With West Nile On The Rise, We Answer Your Questions : Shots - Health News Every state except Alaska and Hawaii has reported West Nile virus in people, birds or mosquitoes. The Centers for Disease Control and Prevention expects human cases will rise through October. In Texas, the worst-hit state, deaths reached 31.
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With West Nile On The Rise, We Answer Your Questions

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With West Nile On The Rise, We Answer Your Questions

With West Nile On The Rise, We Answer Your Questions

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Almost 1,600 Americans are known to have gotten sick from West Nile so far in 2012, but a lot of cases don't even get reported. So the CDC thinks the real number of infections for the year is closer to 133,000.

On Monday we asked you to send us your questions about West Nile. With me today from Boston is NPR health and science correspondent Richard Knox to answer some of them.

And, Richard, to start, one of the most common questions: Where did West Nile virus come from and how did it get into the United States?

RICHARD KNOX, BYLINE: It was discovered in the West Nile district of Uganda 75 years ago. And it didn't really cause a whole lot of problems. People thought it was just a mild fever. But in 1999, it somehow or other got into the United States. There were some quick cases in Queens in New York City. Don't really know why. Probably an infected mosquito stowed away on a plane or a cargo ship.

CORNISH: Another big question for this year is why is West Nile disease so bad this season?

KNOX: Don't really know. According to the experts, they think that it may have something to do with the mild winter last year, which allowed some of the infected mosquitoes to winter over and to give the virus a kind of a head start in the spring. And also, the famously hot summer that we've been having favors the breeding of this mosquito. So we have more of the virus around in the environment.

CORNISH: Now, Richard, health officials in Dallas and other areas have begun aerial spraying to kill mosquitoes, hoping that will quell West Nile virus outbreaks. And that got a lot of our listeners concerned about the effect on people and on beneficial insects, like bees, butterflies and dragonflies. What's the risk?

KNOX: Yeah, people - a lot of people really have expressed concern about spraying. The risk, according to the CDC and the EPA, is really very small. There's a long track record with the kind of insecticides called pyrethrins, or pyrethroids, that are used to kill these particular kind of mosquitoes. They are used in tiny amounts. I mean, for aerial spraying it's like a teaspoon to cover an acre, which is about the size of a football field.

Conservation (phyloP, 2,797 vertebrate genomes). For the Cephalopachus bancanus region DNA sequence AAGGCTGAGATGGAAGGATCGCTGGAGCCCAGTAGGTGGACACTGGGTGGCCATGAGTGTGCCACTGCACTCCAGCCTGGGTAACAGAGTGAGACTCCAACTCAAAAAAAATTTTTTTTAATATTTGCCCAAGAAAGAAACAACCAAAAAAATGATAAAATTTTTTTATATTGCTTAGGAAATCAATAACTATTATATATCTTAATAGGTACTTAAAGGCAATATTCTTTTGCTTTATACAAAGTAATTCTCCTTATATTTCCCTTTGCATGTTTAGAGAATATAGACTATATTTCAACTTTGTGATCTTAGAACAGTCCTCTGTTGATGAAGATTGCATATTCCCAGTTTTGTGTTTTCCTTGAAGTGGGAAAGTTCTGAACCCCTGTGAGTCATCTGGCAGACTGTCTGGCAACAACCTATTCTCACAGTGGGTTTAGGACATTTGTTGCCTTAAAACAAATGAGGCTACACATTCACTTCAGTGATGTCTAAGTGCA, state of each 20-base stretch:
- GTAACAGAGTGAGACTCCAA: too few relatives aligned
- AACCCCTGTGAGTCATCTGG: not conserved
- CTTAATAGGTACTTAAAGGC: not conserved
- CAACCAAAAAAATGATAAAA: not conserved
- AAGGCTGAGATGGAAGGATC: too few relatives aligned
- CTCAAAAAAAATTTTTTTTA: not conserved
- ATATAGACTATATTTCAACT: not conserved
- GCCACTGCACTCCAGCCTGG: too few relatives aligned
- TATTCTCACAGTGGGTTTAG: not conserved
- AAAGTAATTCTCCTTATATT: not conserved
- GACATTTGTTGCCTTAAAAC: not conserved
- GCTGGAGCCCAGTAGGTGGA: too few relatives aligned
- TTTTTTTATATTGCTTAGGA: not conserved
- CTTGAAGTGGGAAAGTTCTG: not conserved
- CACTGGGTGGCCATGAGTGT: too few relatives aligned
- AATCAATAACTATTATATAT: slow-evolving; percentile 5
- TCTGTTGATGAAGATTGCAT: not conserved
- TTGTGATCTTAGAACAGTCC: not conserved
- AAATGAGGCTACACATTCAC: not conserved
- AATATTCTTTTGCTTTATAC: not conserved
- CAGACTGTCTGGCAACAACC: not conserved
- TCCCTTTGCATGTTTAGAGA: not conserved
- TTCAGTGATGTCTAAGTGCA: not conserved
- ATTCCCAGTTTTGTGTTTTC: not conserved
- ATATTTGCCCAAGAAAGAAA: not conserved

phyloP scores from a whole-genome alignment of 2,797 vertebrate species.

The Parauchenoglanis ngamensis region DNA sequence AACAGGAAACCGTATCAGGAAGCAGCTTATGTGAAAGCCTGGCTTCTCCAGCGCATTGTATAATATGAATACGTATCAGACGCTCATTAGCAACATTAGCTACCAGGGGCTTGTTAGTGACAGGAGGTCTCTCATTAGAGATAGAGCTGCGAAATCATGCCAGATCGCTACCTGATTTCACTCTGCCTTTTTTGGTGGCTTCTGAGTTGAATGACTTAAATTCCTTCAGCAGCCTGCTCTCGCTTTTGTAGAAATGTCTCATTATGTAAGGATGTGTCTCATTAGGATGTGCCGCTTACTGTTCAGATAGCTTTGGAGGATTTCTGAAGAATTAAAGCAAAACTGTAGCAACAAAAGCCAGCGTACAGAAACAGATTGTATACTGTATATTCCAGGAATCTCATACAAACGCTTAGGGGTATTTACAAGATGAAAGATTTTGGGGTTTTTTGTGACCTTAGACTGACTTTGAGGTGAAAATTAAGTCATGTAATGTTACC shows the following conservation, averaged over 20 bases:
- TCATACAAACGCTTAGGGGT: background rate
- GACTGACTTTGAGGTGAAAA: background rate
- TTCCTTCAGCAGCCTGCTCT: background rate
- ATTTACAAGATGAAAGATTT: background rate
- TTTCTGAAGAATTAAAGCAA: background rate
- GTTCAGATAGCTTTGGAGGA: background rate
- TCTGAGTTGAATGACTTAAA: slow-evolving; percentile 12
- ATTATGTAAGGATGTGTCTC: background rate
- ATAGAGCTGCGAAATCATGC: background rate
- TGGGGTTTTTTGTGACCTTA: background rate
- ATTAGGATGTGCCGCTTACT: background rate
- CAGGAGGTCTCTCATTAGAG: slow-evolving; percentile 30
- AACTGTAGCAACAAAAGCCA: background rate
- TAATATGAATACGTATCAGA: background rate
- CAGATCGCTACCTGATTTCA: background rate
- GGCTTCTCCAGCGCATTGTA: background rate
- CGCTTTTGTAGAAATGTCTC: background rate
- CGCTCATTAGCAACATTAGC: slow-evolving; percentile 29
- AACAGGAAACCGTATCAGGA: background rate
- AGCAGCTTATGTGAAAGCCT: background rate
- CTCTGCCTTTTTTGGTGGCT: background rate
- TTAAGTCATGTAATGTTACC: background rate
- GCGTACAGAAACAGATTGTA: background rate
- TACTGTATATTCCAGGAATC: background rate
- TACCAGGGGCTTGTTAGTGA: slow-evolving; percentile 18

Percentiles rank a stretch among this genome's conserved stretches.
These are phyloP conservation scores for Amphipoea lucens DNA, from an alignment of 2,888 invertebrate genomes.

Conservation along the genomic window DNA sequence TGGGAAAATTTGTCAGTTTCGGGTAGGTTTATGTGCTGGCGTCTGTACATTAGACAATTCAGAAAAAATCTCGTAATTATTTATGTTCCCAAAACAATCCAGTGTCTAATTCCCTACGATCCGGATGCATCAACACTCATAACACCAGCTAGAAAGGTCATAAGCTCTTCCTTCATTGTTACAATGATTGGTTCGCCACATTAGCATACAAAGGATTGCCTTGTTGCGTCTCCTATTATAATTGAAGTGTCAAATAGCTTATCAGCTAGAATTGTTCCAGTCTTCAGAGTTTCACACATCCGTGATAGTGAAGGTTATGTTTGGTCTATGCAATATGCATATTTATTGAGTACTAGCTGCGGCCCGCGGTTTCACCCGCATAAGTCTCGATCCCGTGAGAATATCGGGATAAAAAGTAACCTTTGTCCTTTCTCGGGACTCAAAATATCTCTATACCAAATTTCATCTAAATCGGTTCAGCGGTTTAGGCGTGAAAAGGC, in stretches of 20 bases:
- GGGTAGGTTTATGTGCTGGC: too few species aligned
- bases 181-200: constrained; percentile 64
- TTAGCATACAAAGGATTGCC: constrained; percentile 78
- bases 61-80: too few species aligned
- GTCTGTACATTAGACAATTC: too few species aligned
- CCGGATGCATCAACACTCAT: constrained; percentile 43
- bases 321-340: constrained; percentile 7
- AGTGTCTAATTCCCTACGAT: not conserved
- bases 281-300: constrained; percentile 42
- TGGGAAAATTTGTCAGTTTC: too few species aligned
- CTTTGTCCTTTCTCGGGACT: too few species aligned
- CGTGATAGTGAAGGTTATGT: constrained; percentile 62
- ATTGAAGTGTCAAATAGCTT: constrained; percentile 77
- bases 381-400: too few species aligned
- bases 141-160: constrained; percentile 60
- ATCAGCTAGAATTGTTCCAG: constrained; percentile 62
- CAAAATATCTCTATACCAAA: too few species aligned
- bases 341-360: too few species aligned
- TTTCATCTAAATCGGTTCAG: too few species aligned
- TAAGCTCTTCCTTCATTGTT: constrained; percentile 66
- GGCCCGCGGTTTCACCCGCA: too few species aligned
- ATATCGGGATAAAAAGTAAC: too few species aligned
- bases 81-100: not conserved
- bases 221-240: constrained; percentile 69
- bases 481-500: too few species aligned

And so, anybody underneath is not likely to get a whole lot of exposure. Also, much of the spray stays in the treetops where the mosquitoes are. The spraying is done at night when most beneficial insects - bees, butterflies, dragonflies - are not flying around but the mosquitoes are. And so, they're supposed to be really minimal risk to most people or to good insects.

CORNISH: Richard, we got a host of questions that people had about what happens if they get infected. One of which was, how serious is West Nile disease? And can people suffer long-term effects? And, I think, to add to that, can people be immune from future infection if they are infected?

KNOX: Yeah, all good questions. It can be very serious. And that's one reason why people are taking it so seriously. But I think it's important to remember that most people who get infected, maybe four out of five, don't even know that they were infected. They don't have any symptoms. About the remaining 20 percent, they can have a pretty unpleasant illness, like flu; headaches, muscle pain, joint pain, chills, fever. And that can go on for days and even weeks, but they recover. There's no treatment for it. Most people recover.

The really serious problem comes to - one out of every 150 people get infected have brain involvement, either infection of the brain itself or the tissues around the brain. That can be deadly. About 10 percent of the people who get West Nile encephalitis die from it. Many of the others can have lifelong effects; paralysis, muscle weakness, and so on.

Yes, you can become immune from an infection. In fact, it's thought that you'll be immune for life or for a long time, unless you have something wrong with your immune system after you've had an infection.

CORNISH: One question following that is since people become immune after infection, why isn't there a vaccine for West Nile virus?

KNOX: There is if you're a horse. There are four vaccines that have been developed for horses. And horses are - along with humans, are the other mammals that die from West Nile. So that's pretty widely used among horse owners. For a human vaccine, there's been work on it and there's been some successful early trials of a human vaccine. But there's a big problem.

In order to really test the effectiveness of a vaccine, you need a fairly sizable group of human volunteers. Some of them get the test vaccine, others get a placebo vaccine or, you know, a non-active thing. You don't know how to recruit large numbers of people who are going to get exposed to West Nile, because from one year to the next you don't know how big an outbreak you're going to have. And you don't know where it's going to be.

I mean, nobody knew a year ago that Dallas was going to be heavily infected. So that's kind of hit a wall in terms of doing further human trials.

CORNISH: NPR health and science correspondent Richard Knox, answering your questions about West Nile. Richard, thank you.

KNOX: Any time, Audie.

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